‘It took me to the brink’: Ahmed Hassan’s fight for his life, and his reputationNovember 14, 2020
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Struck down with COVID-19 symptoms soon after a game of soccer with mates, 24-year-old Ahmed Hassan spent two stints in hospital. But a tougher fight awaited him after he got out.
Mr Hassan, the co-founder and executive director of Youth Activating Youth, is an advocate for Melbourne’s disadvantaged multicultural communities, many of whom were vulnerable to the city's second wave of the virus.
Ahmed Hassan – trolls accused him of faking his diagnosis.Credit:Luis Ascui
Hoping that his first-hand account of surviving the virus could help spread the message about the dangers of COVID-19, he appeared on Channel 7's afternoon news on July 7.
But trying to help his community stirred up the bottom feeders of social media and within 48 hours, online trolls began an unrelenting hate campaign accusing him of faking his diagnosis.
"Gotta try and find out where this little squirt lives," said one post seen by The Age.
"If anyone sees him kick him in the head," read another.
As the trolling escalated into daily hate-filled posts and videos, he was accused of being a political puppet and of being paid to lie about his illness as a staged "crisis actor" set up to instil fear in Victorians.
"These conspiracy theorists, they were creating online accounts about me and writing ‘he’s a traitor and a paid actor’; that’s how it started out," he said.
"Then it all went viral.
"They even said they were going to launch a freedom of information request into my hospital records."
Mr Hassan's colleague, Youth Activating Youth chief executive Ali Ahmed, was also recovering from COVID-19 and also received threats and abuse.
As part of their advocacy work, Mr Ahmed and Mr Hassan had met and been pictured with politicians including Premier Daniel Andrews. Now these pictures were used to further fuel the conspiracy theorists' claims that the pair was lying.
"How much did dictator Dan pay you to say you had the fake coronavirus? Better get yourself acting classes," one woman messaged to Mr Hassan.
Others posted online: "He needs to be held accountable" and "#AHMEDGATE".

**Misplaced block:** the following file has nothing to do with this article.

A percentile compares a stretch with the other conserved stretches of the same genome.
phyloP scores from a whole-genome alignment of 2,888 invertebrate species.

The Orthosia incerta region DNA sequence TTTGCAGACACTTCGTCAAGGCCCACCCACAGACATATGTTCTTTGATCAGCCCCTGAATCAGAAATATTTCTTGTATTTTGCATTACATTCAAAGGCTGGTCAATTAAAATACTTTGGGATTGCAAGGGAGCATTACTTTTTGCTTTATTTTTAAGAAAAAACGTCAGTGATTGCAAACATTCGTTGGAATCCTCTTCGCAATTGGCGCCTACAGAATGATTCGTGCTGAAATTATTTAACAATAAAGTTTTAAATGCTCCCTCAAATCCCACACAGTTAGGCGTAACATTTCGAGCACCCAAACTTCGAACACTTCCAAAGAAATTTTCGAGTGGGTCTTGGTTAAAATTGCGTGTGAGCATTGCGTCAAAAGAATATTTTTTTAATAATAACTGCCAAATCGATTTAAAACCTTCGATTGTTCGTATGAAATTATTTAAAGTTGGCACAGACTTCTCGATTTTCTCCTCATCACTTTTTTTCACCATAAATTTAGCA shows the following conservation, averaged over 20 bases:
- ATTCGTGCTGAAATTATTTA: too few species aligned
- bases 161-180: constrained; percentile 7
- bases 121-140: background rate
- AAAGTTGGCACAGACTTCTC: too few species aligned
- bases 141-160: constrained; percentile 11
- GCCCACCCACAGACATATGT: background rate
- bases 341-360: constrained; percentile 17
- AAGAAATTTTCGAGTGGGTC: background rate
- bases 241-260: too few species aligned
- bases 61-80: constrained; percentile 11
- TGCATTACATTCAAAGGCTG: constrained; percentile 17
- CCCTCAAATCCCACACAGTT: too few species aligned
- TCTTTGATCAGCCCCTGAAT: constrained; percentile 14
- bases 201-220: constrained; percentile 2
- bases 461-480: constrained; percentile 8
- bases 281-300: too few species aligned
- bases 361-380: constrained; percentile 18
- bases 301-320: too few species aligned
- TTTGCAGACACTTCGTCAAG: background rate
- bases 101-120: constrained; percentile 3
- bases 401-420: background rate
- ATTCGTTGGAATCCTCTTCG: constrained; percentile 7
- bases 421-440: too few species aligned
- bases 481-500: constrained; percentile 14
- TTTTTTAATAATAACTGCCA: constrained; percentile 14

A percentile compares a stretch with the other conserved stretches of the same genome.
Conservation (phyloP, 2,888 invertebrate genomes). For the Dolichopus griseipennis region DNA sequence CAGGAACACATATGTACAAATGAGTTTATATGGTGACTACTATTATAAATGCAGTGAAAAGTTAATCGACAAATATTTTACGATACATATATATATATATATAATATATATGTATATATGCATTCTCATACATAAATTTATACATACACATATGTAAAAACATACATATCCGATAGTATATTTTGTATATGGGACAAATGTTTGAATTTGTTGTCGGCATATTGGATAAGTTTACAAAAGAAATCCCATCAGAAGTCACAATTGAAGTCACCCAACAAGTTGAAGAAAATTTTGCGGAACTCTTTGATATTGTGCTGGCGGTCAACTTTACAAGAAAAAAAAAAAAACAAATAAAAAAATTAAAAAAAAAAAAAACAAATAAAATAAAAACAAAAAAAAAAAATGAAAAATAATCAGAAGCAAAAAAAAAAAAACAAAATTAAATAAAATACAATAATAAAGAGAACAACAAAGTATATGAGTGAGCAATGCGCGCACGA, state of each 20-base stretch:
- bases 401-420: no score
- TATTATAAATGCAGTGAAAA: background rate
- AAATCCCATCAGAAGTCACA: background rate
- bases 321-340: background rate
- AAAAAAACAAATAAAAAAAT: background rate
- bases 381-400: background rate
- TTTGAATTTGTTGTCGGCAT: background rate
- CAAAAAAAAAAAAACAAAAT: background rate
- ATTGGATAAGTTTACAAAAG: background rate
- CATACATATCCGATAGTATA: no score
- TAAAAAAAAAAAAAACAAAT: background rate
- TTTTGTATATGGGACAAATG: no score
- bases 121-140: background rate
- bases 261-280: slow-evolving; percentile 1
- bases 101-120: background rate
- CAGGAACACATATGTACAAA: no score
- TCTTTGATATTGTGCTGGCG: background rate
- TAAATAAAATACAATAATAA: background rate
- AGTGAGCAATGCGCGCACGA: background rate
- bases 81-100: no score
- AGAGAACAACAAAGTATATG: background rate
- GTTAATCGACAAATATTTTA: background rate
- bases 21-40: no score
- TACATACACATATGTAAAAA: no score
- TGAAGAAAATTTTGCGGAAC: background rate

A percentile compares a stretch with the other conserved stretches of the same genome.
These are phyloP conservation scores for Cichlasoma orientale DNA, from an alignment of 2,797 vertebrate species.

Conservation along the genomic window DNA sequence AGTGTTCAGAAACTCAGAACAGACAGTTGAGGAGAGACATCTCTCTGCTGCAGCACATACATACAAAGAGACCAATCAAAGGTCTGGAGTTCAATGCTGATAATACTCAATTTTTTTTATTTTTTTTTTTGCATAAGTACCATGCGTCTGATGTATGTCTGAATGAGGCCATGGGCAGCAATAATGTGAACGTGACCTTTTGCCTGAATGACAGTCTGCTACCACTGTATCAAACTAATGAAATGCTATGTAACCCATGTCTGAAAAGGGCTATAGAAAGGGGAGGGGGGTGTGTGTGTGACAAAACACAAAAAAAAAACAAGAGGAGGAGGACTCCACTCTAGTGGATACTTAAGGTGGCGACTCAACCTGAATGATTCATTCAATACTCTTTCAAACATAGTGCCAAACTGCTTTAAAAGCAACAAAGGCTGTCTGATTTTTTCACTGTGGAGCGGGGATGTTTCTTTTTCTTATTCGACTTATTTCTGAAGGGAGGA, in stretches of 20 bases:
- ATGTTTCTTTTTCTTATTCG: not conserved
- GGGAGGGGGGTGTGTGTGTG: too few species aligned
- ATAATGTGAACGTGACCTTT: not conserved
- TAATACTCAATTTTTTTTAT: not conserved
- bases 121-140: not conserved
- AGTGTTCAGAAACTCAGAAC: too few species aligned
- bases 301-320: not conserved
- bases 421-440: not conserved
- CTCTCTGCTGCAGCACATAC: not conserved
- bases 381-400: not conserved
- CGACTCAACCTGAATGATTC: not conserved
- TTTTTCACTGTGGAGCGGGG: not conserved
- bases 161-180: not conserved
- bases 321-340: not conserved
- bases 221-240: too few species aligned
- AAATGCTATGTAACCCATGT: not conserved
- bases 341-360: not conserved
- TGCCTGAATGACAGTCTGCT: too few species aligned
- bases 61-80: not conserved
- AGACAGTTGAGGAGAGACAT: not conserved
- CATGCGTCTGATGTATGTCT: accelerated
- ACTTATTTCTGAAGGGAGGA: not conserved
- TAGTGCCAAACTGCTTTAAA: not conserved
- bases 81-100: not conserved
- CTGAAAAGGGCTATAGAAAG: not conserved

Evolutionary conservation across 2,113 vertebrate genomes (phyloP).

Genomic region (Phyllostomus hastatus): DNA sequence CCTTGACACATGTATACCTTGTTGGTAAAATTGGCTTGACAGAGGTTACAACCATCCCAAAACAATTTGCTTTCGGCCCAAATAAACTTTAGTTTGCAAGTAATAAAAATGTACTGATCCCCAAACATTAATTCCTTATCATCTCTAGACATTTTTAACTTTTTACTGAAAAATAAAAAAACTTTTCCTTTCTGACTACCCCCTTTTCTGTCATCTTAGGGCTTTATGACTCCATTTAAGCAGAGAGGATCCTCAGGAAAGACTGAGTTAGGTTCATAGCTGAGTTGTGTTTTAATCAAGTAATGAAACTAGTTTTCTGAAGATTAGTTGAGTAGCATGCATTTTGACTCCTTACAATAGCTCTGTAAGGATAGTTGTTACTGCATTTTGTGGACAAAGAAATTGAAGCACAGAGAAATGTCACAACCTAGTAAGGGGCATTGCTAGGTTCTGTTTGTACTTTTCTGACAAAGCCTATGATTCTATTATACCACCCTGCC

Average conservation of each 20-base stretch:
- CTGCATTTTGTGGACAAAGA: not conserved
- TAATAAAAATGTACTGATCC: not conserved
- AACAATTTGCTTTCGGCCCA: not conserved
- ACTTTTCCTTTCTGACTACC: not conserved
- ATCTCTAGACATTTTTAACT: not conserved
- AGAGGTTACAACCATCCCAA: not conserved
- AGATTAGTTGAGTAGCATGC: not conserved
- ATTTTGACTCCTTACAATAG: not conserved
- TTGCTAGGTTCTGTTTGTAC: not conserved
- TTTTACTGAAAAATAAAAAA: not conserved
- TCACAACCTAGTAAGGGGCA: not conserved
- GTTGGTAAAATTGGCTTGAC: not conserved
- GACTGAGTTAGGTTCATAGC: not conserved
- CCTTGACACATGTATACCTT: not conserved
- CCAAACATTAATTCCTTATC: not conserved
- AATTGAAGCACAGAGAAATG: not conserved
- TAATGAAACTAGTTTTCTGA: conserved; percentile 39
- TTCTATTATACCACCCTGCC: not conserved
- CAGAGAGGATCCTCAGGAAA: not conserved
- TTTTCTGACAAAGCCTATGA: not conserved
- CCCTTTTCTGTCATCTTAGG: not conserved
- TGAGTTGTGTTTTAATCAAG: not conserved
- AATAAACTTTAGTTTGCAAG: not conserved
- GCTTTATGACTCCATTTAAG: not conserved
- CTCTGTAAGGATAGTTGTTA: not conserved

Then, as Victoria’s second coronavirus wave gained momentum, the two young men's personal contact details were posted online.
Youth leaders Ahmed Hassan and Ali Ahmed.Credit:Luis Enrique
"I've got pretty thick skin but it was having a serious mental toll on Ahmed (Mr Hassan); he wasn’t sleeping, he’d come in and say ‘there was another video out overnight, I haven't slept’," Mr Ahmed said.
"If it wasn't for COVID maybe we would have booked him a ticket out of here, but we were in lockdown, you couldn’t leave."
It led Mr Hassan to consider taking indefinite leave from his job in a desperate attempt to escape the torment as the mental stress reached tipping point.
Mr Ahmed and Mr Hassan had fallen sick in mid-June. They both said they felt in good health when they went to play a social game of soccer with friends in Melbourne’s north but within hours, they were hit with waves of exhaustion.
Then came the shakes and what both describe as unbearable pain.
While Mr Ahmed was able to recover at home with the support of his family, Mr Hassan, who has type-1 diabetes, spend two stints in the Royal Melbourne Hospital’s isolation ward.
But both men say that the mental health impacts and the anxiety that the online trolling caused have been more excruciating than the illness.
"The young people we work with and who observe our social [media], they were being exposed to this stuff. And our staff, they were answering all these hate calls," Mr Ahmed said.
"The problem for us then became how do we protect the people around us?"
Youth Activating Youth executive Ahmed Hassan, left, and operations manager Richard Deng, speaking on the South Sudanese community in December 2017.Credit:Joe Armao.
The pair reached out to police and then lawyers who began to track down those behind the defamatory and false information.
Inside the hate-spewing online conspiracy groups, behind the covers of fake profiles, they found doctors and lawyers and even members of their own multicultural communities.
"I think the most frightening part though was that the young generations were believing what they were seeing," Mr Hassan said. "People close to me were calling up and saying ‘hey, is this true'? "
In the end, the pair decided to launch legal action to try to stop the spread of misinformation.
On the eve of Mr Hassan's next television appearance, on the ABC’s Q&A program on August 24, legal letters were issued to the two most active trolls.
Ahmed Hassan speaks in July in response to recent negative comments in the media regarding the Sudanese Community Credit:Darrian Traynor
And, late last month, the youth leaders finally got the justice they’d worked so hard to achieve.
Two Melbourne-based anti-lockdown campaigners agreed to issue an apology video online retracting their claims against Mr Hassan.
"We wanted to pave the way for future generations. Especially when it comes to online cyberbullying which has fast become the alternative to physical bullying," he said.
As Mr Hassan flicked through the barrage of messages on his phone in a coffee shop in the city’s north, the impact the online abuse has taken on him is clear.
His face is slimmer and while the brightness has returned to his eyes, the exhaustion clearly lingers.
"The mental impact of it, it took me to the brink."
If you or anyone you know needs support call Lifeline on 131 114, or Beyond Blue's coronavirus mental wellbeing support service on 1800 512 348.
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